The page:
Neighbourhood plan places 'great importance' on protecting Sidford and Sidbury gap

PUBLISHED: 10:13 16 August 2019 | UPDATED: 10:20 16 August 2019

Protecting the boundary between Sidford and Sidbury are among the policies of the emerging Sid Valley Neighbourhood Plan. Picture: Terry Ife

Protecting the boundary between Sidford and Sidbury are among the policies of the emerging Sid Valley Neighbourhood Plan. Picture: Terry Ife

Archant

Maintaining the distinctiveness of Sidford and Sidbury is of 'great importance' as part of future development within the Sid Valley.

The visual and physical separation of the villages is among the proposals outlined in the valley's emerging neighbourhood plan document.

The Herald will be taking each section of the plan and breaking down the policies and their proposed impact on the Sid Valley community ahead of a referendum on September 19.

If adopted, the Sid Valley Neighbourhood Plan will act as a blueprint for future developments in the area until 2032.

Under policy three, called the settlement coalescence, any development proposal that affects the non-coalescence gap, which is the area of unbuilt land between Sidford and Sidbury.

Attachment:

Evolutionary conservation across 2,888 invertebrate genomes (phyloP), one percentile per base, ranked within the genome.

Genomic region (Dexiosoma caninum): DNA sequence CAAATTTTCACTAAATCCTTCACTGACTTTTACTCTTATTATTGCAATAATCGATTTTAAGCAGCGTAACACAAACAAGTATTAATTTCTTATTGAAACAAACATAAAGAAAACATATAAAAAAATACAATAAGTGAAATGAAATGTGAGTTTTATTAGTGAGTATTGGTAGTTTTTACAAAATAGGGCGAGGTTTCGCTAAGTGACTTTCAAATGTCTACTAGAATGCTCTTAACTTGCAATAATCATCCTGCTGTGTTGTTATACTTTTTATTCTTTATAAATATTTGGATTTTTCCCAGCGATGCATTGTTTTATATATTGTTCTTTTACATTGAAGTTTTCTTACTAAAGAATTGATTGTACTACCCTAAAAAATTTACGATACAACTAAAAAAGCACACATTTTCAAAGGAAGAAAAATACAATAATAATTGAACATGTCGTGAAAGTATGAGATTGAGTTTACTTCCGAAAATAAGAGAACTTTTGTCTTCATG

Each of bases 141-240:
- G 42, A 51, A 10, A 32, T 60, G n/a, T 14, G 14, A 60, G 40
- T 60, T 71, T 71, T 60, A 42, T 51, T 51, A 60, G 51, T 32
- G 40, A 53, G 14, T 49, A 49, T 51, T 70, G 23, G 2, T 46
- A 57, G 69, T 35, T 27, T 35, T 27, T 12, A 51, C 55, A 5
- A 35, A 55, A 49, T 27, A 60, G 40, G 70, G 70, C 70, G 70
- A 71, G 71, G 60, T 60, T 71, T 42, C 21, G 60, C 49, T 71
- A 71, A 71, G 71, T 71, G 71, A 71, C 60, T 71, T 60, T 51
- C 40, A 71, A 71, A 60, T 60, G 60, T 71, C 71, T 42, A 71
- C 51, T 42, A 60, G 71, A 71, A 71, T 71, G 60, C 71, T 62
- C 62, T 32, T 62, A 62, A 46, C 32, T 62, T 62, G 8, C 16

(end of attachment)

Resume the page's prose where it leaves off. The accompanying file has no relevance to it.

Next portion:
If adopted the plan said it will only be acceptable to develop the area if it does not impact on the visual and physical separation of the villages.

The Sid Valley Neighbourhood Plan steering group said during public consultation, the public placed 'great importance' on maintaining an undeveloped gap between the villages.

The plan said: "This area is not developed and it is important that this vulnerable gap remains open to maintain the separation between the two settlements."

The plan outlines eight environmental aims including protecting the Sid Valley's picturesque landscape, addressing climate change and ensuring local distinctiveness.

Further policies address protecting key views and green spaces, preventing light pollution and maintaining the valley's tree canopy for current and future generations.

The plan said: "Development is supported that incorporates sustainable objectives which enhance the existing built environment throughout the Sid Valley, protect the valley's historic streets and heritage buildings and improve or enhance public spaces and other townscape assets.

"Development should be designed so as not to adversely impact on the amenities of its neighbours and should seek to protect any existing trees that contribute to the overall amenity of the area, as well as being appropriately landscaped."

In an aim to address climate change, the plan said it will look at the effect on nature in the valley by considering carbon emissions, flooding, the re-use of buildings and other sustainability issues.

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